Cantaloupe Vine

Hit the bricks! I am relieved and pleased that the cantaloupe seeds that I planted this year are now showing some success. I have several vines and, if they all fruit, well, cantaloupe will be my new food garden best friend! I place the fruit on bricks to keep them away from potential problems from sitting in excess moisture. The vines are taking over this particular raised row bed garden (I have 4 separate raised row bed gardens) and I will keep repositioning the vines to make sure there aren’t “traffic jams” among the competing and ever-lengthening vines. As more fruits develop, I will dutifully find more bricks. My busy workweek has me watering my food garden nearly each day, but I’m not inspecting each plant for every change they may be undergoing. When I eyed these beauties, I said out loud, “Melons!” I’m really excited for how this section of my garden shapes up!

 

Planting the Last Seeds for the Summer Season

I still have some purple bush bean seeds remaining, but I planted the last seeds for the summer season: purple bush beans, summer baby round zucchini, and cantaloupe. The vast majority of these seeds were planted in the chicken-wire protected raised row bed gardens. When there were no more vacancies, I took the chance and dug up any loose soil in my back yard, essentially taking advantage of the tunneling handiwork of gophers of seasons past. If these future seedling are dug up, no problem since I have more than enough crops that will be emerging from my protected garden areas.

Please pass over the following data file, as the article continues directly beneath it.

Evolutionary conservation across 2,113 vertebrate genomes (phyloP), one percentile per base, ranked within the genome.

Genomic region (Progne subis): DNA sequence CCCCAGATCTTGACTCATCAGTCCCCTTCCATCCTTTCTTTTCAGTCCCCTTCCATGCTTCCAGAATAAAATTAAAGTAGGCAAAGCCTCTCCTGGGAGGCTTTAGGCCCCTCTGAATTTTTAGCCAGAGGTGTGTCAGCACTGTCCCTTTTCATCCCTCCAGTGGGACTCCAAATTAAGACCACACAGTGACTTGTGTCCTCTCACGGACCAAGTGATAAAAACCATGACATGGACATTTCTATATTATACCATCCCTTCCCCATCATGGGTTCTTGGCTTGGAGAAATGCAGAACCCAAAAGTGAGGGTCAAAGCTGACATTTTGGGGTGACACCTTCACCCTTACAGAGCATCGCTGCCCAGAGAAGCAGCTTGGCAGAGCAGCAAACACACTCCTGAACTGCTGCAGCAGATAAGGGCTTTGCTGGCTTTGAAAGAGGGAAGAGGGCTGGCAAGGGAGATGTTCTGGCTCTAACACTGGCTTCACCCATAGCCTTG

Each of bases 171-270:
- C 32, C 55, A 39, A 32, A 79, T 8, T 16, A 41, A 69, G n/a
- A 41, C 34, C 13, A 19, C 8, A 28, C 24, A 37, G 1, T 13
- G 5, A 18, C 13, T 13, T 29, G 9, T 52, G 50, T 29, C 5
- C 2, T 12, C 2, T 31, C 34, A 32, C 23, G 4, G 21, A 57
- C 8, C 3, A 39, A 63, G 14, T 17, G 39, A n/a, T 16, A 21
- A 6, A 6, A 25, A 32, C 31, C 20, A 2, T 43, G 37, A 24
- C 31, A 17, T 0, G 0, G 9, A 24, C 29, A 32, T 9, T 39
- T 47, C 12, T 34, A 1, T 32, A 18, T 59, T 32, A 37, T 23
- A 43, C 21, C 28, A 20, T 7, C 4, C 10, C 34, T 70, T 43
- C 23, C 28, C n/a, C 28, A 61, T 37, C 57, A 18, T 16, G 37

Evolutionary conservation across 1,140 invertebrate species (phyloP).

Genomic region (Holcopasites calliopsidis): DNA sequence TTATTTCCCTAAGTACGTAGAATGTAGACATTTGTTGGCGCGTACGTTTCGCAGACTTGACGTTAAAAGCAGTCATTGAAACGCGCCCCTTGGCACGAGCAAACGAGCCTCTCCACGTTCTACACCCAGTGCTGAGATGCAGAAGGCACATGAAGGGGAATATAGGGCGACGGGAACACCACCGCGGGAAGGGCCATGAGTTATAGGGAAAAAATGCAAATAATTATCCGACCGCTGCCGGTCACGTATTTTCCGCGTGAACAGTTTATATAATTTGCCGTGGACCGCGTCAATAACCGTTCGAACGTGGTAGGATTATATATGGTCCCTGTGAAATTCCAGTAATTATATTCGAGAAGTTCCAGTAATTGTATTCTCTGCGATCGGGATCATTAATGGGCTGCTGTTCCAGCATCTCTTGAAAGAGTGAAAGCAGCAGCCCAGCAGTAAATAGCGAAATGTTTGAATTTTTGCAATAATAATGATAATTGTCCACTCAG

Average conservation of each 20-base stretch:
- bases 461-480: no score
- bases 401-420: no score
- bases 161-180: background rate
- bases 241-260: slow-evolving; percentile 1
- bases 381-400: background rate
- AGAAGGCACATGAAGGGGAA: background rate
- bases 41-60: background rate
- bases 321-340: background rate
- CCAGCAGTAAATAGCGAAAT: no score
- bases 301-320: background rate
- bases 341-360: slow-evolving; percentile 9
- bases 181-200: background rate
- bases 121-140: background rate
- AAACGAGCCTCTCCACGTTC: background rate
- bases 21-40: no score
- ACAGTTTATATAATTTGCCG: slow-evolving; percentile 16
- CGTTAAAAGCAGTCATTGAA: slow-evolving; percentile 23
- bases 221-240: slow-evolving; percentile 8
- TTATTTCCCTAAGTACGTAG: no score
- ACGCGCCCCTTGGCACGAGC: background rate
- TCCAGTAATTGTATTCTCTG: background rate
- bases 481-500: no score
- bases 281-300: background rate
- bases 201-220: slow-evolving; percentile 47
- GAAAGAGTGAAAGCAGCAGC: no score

It’s good to have things grow in nice, neat rows but it’s kind of great to have plants fight the odds of birds, gophers, and others and still grow their destined crops. So while I’ll have some crop plants “follow the rules” and grow in garden soil from bags purchased at the garden center, I’ll hopefully also have some brave crop plants springing up against my roses and olive, apple, and citrus trees growing in the “native” garden soil – not the usual plant pairings and certainly not following the aesthetic touted by many garden designers but who cares if all plants remain healthy and productive? It will be a great victory.IMG_3256

As shown in the photo, some of the bean plants are in the very back, close to the wall. In front of them, in the same bed garden – just left of center of the photo – is the very tall tomato plant. The moist soil in between my blood orange and 3-in-1 apple trees – that is where I planted some of my cantaloupe seeds. I planted additional bean seeds in the two orange-colored containers behind the blood orange tree. Some of the very small green leaves in the front bed garden are bibb buttercrunch lettuces in development. It’s going to be a food garden bonanza!

I’ve planted many seeds this season and had some seeds that have germinated very easily (e.g, Royal Burgundy bush beans), others have struggled (e.g., cantaloupe). Right now, I have one monster-sized tomato plant – likely beefsteak tomato (“likely” because multiple seed attempts with various tomato varieties in this same space, but just this one very plant took), and it’s fruiting, thankfully. If successful, I’m very likely to be eating and freezing beans for many months. I’m ready and so are my refrigerator and freezer!

In the coming weeks, I’ll be headed back to my local garden center and buying seeds in preparation for the cold months and growing season-appropriate crops. I love the energy of having my various food plants in various stages of maturity.

CONSUMER ALERT UPDATE: The non-fruit parts of tomato plants are poisonous if ingested. Also, apple seeds are highly toxic if ingested. More information on toxic plants can be found here:

http://www.calpoison.org/hcp/KNOW%20YOUR%20PLANTS-plant%20list%20for%20CPCS%2009B.pdf

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